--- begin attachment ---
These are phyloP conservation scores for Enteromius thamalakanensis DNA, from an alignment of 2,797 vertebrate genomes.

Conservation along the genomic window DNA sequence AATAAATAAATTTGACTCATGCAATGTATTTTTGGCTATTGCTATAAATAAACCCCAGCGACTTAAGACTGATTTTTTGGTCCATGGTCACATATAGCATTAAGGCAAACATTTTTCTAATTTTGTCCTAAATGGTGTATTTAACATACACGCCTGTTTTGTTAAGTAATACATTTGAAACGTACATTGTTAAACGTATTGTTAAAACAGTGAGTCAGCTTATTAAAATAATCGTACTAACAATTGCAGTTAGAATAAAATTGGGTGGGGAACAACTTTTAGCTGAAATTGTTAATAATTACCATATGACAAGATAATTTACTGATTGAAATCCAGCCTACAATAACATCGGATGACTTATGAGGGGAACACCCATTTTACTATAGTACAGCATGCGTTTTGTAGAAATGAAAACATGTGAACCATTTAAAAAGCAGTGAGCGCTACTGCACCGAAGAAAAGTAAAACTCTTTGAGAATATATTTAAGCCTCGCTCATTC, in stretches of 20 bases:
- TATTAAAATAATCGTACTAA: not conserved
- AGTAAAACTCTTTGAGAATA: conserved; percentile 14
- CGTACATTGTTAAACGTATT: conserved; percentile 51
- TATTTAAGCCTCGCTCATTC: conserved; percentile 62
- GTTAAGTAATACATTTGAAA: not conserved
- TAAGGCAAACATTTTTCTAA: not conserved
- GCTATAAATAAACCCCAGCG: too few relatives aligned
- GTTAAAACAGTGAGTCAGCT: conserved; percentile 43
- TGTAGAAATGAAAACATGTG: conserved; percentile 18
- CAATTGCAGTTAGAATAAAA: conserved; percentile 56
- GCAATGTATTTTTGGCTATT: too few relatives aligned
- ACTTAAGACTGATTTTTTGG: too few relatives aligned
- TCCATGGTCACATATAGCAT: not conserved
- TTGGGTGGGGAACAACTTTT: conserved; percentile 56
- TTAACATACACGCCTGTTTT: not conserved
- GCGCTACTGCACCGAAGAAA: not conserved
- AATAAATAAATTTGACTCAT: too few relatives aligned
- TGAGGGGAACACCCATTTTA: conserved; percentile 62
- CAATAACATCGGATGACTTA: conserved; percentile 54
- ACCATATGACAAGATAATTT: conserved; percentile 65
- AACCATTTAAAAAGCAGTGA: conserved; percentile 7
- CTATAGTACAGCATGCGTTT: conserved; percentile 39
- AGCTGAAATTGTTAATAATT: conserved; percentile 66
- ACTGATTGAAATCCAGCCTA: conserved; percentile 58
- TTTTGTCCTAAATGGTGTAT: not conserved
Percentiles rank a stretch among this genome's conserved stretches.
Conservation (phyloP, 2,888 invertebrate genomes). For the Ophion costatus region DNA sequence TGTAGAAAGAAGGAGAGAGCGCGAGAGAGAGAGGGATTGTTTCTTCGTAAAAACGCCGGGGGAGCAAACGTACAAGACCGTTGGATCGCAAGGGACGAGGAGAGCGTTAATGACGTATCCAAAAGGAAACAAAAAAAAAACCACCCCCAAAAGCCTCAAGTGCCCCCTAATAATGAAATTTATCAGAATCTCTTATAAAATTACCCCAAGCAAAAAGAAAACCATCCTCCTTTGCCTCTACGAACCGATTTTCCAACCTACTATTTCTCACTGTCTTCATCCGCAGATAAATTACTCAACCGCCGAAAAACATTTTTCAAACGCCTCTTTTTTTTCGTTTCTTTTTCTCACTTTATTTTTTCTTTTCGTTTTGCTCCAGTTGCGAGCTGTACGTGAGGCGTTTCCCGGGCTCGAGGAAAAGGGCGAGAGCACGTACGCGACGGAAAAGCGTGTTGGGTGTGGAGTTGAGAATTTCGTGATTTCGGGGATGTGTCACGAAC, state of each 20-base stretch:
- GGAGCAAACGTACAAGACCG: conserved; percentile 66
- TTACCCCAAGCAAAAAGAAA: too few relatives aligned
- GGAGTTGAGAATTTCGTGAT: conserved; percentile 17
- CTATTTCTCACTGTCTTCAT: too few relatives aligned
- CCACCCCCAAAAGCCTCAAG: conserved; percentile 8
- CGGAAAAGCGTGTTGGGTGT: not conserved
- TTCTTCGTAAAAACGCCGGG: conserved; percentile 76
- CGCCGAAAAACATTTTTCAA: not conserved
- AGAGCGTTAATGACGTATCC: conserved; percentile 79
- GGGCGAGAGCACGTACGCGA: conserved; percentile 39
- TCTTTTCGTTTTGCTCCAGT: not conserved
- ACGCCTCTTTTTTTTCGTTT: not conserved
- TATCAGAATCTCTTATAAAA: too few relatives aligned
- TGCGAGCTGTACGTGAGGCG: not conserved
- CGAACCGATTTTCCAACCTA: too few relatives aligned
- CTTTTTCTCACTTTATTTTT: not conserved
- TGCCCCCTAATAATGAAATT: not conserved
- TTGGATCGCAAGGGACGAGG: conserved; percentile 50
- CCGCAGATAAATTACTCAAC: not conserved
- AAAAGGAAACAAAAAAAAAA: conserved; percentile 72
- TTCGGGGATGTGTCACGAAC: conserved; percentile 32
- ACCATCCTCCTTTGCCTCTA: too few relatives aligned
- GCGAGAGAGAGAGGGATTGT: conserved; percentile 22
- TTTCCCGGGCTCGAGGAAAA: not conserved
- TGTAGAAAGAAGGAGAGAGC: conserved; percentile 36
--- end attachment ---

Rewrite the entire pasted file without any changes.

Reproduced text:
These are phyloP conservation scores for Enteromius thamalakanensis DNA, from an alignment of 2,797 vertebrate genomes.

Conservation along the genomic window DNA sequence AATAAATAAATTTGACTCATGCAATGTATTTTTGGCTATTGCTATAAATAAACCCCAGCGACTTAAGACTGATTTTTTGGTCCATGGTCACATATAGCATTAAGGCAAACATTTTTCTAATTTTGTCCTAAATGGTGTATTTAACATACACGCCTGTTTTGTTAAGTAATACATTTGAAACGTACATTGTTAAACGTATTGTTAAAACAGTGAGTCAGCTTATTAAAATAATCGTACTAACAATTGCAGTTAGAATAAAATTGGGTGGGGAACAACTTTTAGCTGAAATTGTTAATAATTACCATATGACAAGATAATTTACTGATTGAAATCCAGCCTACAATAACATCGGATGACTTATGAGGGGAACACCCATTTTACTATAGTACAGCATGCGTTTTGTAGAAATGAAAACATGTGAACCATTTAAAAAGCAGTGAGCGCTACTGCACCGAAGAAAAGTAAAACTCTTTGAGAATATATTTAAGCCTCGCTCATTC, in stretches of 20 bases:
- TATTAAAATAATCGTACTAA: not conserved
- AGTAAAACTCTTTGAGAATA: conserved; percentile 14
- CGTACATTGTTAAACGTATT: conserved; percentile 51
- TATTTAAGCCTCGCTCATTC: conserved; percentile 62
- GTTAAGTAATACATTTGAAA: not conserved
- TAAGGCAAACATTTTTCTAA: not conserved
- GCTATAAATAAACCCCAGCG: too few relatives aligned
- GTTAAAACAGTGAGTCAGCT: conserved; percentile 43
- TGTAGAAATGAAAACATGTG: conserved; percentile 18
- CAATTGCAGTTAGAATAAAA: conserved; percentile 56
- GCAATGTATTTTTGGCTATT: too few relatives aligned
- ACTTAAGACTGATTTTTTGG: too few relatives aligned
- TCCATGGTCACATATAGCAT: not conserved
- TTGGGTGGGGAACAACTTTT: conserved; percentile 56
- TTAACATACACGCCTGTTTT: not conserved
- GCGCTACTGCACCGAAGAAA: not conserved
- AATAAATAAATTTGACTCAT: too few relatives aligned
- TGAGGGGAACACCCATTTTA: conserved; percentile 62
- CAATAACATCGGATGACTTA: conserved; percentile 54
- ACCATATGACAAGATAATTT: conserved; percentile 65
- AACCATTTAAAAAGCAGTGA: conserved; percentile 7
- CTATAGTACAGCATGCGTTT: conserved; percentile 39
- AGCTGAAATTGTTAATAATT: conserved; percentile 66
- ACTGATTGAAATCCAGCCTA: conserved; percentile 58
- TTTTGTCCTAAATGGTGTAT: not conserved
Percentiles rank a stretch among this genome's conserved stretches.
Conservation (phyloP, 2,888 invertebrate genomes). For the Ophion costatus region DNA sequence TGTAGAAAGAAGGAGAGAGCGCGAGAGAGAGAGGGATTGTTTCTTCGTAAAAACGCCGGGGGAGCAAACGTACAAGACCGTTGGATCGCAAGGGACGAGGAGAGCGTTAATGACGTATCCAAAAGGAAACAAAAAAAAAACCACCCCCAAAAGCCTCAAGTGCCCCCTAATAATGAAATTTATCAGAATCTCTTATAAAATTACCCCAAGCAAAAAGAAAACCATCCTCCTTTGCCTCTACGAACCGATTTTCCAACCTACTATTTCTCACTGTCTTCATCCGCAGATAAATTACTCAACCGCCGAAAAACATTTTTCAAACGCCTCTTTTTTTTCGTTTCTTTTTCTCACTTTATTTTTTCTTTTCGTTTTGCTCCAGTTGCGAGCTGTACGTGAGGCGTTTCCCGGGCTCGAGGAAAAGGGCGAGAGCACGTACGCGACGGAAAAGCGTGTTGGGTGTGGAGTTGAGAATTTCGTGATTTCGGGGATGTGTCACGAAC, state of each 20-base stretch:
- GGAGCAAACGTACAAGACCG: conserved; percentile 66
- TTACCCCAAGCAAAAAGAAA: too few relatives aligned
- GGAGTTGAGAATTTCGTGAT: conserved; percentile 17
- CTATTTCTCACTGTCTTCAT: too few relatives aligned
- CCACCCCCAAAAGCCTCAAG: conserved; percentile 8
- CGGAAAAGCGTGTTGGGTGT: not conserved
- TTCTTCGTAAAAACGCCGGG: conserved; percentile 76
- CGCCGAAAAACATTTTTCAA: not conserved
- AGAGCGTTAATGACGTATCC: conserved; percentile 79
- GGGCGAGAGCACGTACGCGA: conserved; percentile 39
- TCTTTTCGTTTTGCTCCAGT: not conserved
- ACGCCTCTTTTTTTTCGTTT: not conserved
- TATCAGAATCTCTTATAAAA: too few relatives aligned
- TGCGAGCTGTACGTGAGGCG: not conserved
- CGAACCGATTTTCCAACCTA: too few relatives aligned
- CTTTTTCTCACTTTATTTTT: not conserved
- TGCCCCCTAATAATGAAATT: not conserved
- TTGGATCGCAAGGGACGAGG: conserved; percentile 50
- CCGCAGATAAATTACTCAAC: not conserved
- AAAAGGAAACAAAAAAAAAA: conserved; percentile 72
- TTCGGGGATGTGTCACGAAC: conserved; percentile 32
- ACCATCCTCCTTTGCCTCTA: too few relatives aligned
- GCGAGAGAGAGAGGGATTGT: conserved; percentile 22
- TTTCCCGGGCTCGAGGAAAA: not conserved
- TGTAGAAAGAAGGAGAGAGC: conserved; percentile 36